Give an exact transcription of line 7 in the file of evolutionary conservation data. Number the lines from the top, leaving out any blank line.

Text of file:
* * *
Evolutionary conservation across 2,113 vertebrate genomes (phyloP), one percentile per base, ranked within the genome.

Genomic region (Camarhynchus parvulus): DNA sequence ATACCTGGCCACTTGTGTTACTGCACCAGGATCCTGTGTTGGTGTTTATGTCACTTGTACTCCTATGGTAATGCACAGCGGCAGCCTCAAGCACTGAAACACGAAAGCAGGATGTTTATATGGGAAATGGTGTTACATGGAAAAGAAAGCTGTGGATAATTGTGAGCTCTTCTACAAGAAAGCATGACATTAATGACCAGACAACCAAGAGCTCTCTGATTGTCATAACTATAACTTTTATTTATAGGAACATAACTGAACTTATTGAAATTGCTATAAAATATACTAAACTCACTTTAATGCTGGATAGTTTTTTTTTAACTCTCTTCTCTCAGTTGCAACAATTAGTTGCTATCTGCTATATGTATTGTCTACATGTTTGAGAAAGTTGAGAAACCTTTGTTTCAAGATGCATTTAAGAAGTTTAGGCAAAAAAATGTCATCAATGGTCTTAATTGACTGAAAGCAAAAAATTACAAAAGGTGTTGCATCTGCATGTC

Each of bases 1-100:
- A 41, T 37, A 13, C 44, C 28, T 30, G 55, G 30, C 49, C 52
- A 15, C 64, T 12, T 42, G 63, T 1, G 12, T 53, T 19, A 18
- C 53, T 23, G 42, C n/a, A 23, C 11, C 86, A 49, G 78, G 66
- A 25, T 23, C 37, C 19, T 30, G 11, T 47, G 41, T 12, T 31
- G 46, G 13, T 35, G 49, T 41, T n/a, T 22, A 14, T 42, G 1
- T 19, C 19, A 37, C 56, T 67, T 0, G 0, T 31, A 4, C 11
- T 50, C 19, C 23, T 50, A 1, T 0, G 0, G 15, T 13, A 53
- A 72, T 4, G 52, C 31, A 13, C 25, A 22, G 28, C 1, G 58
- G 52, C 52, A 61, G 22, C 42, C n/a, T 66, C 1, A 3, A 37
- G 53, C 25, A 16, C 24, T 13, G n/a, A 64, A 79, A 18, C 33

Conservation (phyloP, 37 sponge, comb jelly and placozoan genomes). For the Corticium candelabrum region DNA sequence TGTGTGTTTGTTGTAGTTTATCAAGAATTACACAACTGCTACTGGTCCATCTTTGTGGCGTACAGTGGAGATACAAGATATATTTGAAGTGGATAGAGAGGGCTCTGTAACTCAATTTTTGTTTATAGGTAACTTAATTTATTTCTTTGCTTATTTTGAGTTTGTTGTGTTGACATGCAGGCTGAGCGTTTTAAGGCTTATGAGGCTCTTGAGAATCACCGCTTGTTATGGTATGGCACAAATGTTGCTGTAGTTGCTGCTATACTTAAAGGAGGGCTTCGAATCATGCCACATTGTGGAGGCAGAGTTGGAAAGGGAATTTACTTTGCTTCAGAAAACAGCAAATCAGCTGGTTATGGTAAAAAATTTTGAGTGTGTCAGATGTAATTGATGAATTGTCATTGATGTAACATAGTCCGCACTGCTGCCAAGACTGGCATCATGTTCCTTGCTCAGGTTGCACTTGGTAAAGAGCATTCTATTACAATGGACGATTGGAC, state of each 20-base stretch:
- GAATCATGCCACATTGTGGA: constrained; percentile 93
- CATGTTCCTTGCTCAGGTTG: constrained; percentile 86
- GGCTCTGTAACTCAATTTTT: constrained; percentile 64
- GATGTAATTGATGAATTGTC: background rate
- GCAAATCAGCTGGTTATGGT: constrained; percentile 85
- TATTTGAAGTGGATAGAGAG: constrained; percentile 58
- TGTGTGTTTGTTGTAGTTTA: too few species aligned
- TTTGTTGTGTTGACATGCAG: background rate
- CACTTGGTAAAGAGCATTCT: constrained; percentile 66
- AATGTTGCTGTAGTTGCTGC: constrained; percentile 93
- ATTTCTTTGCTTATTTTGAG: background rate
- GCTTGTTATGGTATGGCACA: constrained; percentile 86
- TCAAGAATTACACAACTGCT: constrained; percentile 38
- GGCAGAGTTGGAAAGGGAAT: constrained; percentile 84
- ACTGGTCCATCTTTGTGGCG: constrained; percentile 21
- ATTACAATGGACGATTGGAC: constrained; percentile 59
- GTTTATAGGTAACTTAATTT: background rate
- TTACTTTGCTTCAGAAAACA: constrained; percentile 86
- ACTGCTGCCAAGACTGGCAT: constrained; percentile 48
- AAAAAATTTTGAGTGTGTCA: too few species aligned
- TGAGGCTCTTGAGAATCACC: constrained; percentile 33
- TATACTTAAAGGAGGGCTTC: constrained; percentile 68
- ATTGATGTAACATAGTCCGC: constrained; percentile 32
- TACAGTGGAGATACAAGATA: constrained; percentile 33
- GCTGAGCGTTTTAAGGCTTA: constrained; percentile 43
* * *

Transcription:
- A 25, T 23, C 37, C 19, T 30, G 11, T 47, G 41, T 12, T 31